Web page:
The church should offer women Christ’s freedom

Women’s History Month allows evangelicals to re-open gender debates.

Ashley Brimmage, Opinions Editor

With Women’s History Month posts circling and days set aside specifically for women empowerment, many reactions are beautiful to behold: men thanking their wives, uncles texting their nieces, sisters hugging sisters. But when these days of women empowerment meet the evangelical eyeroll, a question arises: with all this breaking of the glass ceiling and marching for the utilization of the women’s vote, where does the church come in?

The church believes in women. Some only, however, to the extent of a role in children’s ministry or of what volunteer bake sales can offer.

Relevant Magazine recently published an article by Emma Jarred entitled “Equality for Women Should Start in the Church” in which she asks questions such as:

Where is the church in this moving forward and encouragement of women? What is the point if the church—in its majority—continues to ignore the woman as a possible contestant for pastoral roles?

She breaks the century long argument down to one simple thought: the definition of submission is what divides the egalitarian from the complementarian.


Jarred stated:

“Paul says ‘Believers, submit to one another in love.’ Clearly Paul understood submission to be something mutual that two people can do to each other.”

This is the heart of the issue. In the nitpicky, who should do what, who should do the laundry more, we still have not reached the heart of the issue.

Paul asks women to volunteer to submit to their husband—culturally this was radical. How strong a woman must be to bow her head when she knows exactly what needs to be done. This message of submission is in and of itself one of power.

Freedom for evangelical women in Jesus’ name

The issue is this: why is the woman deemed less than? Why are we still keeping and applying societal and structural values that were imposed upon women in Jerusalem in local churches? To those who say women deserve equal rights, yet limit them to the secular world, I ask a question: why is freedom something you desire to keep from the women around you? Further, why is it something you think you have the power to control?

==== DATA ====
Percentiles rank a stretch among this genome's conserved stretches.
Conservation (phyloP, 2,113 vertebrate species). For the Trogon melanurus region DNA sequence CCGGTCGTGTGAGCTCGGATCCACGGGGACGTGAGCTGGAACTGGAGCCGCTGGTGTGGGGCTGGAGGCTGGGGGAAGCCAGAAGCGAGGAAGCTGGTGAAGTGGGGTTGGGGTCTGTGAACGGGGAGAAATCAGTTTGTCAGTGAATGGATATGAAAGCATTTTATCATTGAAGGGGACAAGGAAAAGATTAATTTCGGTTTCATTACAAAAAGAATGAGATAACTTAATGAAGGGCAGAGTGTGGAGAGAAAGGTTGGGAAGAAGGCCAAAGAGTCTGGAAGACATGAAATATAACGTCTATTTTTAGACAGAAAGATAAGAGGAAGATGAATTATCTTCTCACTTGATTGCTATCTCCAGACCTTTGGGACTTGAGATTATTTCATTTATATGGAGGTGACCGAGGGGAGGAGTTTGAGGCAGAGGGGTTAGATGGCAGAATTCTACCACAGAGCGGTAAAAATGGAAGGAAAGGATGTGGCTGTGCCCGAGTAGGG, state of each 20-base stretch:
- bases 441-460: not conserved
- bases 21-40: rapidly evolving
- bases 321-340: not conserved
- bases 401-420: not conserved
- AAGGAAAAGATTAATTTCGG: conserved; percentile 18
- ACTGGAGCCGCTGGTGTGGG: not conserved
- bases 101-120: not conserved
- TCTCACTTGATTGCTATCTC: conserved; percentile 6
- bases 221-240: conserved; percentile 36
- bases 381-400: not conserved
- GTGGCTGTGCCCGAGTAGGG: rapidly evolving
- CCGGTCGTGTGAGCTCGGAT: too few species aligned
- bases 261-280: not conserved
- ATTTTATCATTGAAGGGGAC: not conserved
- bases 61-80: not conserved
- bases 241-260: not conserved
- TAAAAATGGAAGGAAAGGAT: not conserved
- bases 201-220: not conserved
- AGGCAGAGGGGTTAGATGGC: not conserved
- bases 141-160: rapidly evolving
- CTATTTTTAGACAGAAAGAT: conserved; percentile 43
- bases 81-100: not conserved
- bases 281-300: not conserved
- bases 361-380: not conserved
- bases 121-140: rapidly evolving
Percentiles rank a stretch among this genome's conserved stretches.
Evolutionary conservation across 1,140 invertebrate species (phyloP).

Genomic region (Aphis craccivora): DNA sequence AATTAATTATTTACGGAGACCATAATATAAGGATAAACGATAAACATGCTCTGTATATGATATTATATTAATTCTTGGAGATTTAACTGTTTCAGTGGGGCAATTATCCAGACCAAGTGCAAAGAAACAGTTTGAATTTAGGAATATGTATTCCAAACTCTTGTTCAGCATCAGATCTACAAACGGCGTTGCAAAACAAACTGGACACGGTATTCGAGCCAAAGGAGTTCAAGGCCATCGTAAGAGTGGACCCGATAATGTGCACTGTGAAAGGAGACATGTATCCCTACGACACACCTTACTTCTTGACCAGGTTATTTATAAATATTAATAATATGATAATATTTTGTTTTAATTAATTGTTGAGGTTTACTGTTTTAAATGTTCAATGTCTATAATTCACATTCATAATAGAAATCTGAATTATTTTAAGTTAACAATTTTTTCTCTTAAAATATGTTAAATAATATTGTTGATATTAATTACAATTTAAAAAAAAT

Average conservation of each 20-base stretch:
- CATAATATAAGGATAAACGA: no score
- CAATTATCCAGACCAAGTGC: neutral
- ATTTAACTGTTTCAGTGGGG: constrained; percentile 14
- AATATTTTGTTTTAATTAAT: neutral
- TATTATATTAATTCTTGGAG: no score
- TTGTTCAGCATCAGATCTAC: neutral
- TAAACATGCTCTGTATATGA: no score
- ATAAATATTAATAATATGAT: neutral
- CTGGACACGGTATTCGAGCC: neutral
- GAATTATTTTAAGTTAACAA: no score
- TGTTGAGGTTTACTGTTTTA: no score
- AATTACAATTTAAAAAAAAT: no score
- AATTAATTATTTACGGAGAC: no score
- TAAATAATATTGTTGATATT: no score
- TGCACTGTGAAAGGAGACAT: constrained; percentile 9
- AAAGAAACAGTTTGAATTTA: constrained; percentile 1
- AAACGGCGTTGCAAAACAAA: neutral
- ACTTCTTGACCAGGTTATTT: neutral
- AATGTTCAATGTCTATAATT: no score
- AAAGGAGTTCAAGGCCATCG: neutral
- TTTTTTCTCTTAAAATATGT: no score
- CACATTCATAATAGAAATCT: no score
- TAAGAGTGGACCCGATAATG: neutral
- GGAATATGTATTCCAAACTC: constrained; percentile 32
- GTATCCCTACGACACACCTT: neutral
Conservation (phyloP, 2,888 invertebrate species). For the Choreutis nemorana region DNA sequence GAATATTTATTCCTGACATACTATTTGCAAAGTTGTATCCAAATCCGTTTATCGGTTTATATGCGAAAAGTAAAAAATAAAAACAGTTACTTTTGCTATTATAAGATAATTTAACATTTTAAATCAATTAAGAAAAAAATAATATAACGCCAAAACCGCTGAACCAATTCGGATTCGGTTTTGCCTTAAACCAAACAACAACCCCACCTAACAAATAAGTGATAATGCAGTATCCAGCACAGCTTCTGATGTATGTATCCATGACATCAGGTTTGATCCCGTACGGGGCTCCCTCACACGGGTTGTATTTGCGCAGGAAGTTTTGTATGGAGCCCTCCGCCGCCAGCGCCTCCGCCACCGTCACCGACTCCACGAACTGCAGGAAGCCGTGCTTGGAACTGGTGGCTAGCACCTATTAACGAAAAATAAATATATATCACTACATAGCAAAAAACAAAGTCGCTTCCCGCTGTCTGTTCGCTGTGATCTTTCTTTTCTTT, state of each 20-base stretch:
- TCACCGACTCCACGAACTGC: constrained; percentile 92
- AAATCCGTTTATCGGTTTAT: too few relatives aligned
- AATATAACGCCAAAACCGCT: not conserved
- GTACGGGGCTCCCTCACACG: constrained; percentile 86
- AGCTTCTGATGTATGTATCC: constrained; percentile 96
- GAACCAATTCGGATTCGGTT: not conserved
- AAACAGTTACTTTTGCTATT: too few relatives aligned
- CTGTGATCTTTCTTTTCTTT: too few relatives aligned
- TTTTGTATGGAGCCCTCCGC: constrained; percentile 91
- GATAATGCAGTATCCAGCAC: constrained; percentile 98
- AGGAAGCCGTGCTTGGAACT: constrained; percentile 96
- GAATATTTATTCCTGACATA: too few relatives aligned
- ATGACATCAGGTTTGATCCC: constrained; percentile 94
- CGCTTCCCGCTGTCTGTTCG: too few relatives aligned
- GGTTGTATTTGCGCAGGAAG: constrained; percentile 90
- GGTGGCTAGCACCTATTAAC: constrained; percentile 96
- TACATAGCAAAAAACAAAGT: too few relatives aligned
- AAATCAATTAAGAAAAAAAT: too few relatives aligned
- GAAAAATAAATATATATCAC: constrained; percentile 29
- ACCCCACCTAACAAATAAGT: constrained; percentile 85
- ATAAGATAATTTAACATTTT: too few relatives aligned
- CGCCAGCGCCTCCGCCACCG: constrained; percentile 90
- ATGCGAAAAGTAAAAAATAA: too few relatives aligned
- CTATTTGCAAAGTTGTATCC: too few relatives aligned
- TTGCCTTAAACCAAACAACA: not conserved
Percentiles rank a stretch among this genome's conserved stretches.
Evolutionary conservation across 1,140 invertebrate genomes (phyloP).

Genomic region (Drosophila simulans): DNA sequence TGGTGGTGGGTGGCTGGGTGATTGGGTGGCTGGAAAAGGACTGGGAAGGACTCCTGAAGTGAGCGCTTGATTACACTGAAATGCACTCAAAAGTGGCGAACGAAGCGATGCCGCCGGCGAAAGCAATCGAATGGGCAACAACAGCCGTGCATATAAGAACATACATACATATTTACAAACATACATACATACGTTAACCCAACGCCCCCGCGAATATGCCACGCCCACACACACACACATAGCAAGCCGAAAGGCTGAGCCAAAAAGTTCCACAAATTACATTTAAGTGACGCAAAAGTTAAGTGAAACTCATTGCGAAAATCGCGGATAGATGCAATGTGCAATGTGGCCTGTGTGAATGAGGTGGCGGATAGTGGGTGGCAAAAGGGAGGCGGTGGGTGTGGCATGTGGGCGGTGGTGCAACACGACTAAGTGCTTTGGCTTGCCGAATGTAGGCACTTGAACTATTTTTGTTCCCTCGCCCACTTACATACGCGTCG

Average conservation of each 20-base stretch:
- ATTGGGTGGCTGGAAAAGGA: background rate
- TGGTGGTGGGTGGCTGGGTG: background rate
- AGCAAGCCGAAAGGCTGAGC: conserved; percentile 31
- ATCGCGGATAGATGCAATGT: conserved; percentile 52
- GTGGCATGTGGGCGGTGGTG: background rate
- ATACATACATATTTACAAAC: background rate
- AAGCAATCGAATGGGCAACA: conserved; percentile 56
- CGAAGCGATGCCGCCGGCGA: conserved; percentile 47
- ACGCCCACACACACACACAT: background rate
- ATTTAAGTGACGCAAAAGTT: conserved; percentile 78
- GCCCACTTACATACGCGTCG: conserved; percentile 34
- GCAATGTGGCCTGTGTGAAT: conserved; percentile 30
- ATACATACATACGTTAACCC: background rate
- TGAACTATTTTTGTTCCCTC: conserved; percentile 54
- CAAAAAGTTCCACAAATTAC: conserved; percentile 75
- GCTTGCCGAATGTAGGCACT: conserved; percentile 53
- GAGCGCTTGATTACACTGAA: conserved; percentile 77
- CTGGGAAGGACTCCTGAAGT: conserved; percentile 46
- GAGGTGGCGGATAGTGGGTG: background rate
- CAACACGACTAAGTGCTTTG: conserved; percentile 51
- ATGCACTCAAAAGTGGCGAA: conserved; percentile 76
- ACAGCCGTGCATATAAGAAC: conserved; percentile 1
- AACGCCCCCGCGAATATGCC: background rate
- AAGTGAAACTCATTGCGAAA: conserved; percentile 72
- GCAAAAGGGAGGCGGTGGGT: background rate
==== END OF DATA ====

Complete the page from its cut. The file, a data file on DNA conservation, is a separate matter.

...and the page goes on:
Inpredictability of emotions is often the argument that most often disqualifies women from jobs and positions unopposed by men. These answers remain futile. I would hope that decades of attributing  a woman’s pain, weakness and helplessness to their time of the month are gone.

If these, paired with a couple of verses taken out of context resonate as the soundness of an argument, the “battle” is lost. Arguments of biblical integrity negate and often override God’s intentional use of women throughout biblical history, often in breaking tradition in their position of leadership over men, and without men as benefactor—Deborah, Rahab, Naomi, Ruth, Esther, Hagar, the Virgin Mary and Mary Magdalene.

These women fought, led men and served often in place of and in spite of the faithlessness and fear of their male counterparts.


There was intentional calling upon their lives. There comes a point when the church needs to step out of the way of women and realize: we are being raised up—headstrong, passionate, convicted and Spirit-led.

Whether or not one follows their husband to the 10-40 window becomes a bit of a challenging question when you are already there, serving as you have been called. Then who decides?

This is not an argument about where the woman should be—in the workplace or the house. This is a rectification of the effects of patriarchal sin upon our culture: the child is not owned by the father, neither is the slave by the owner, neither is the woman by her husband.

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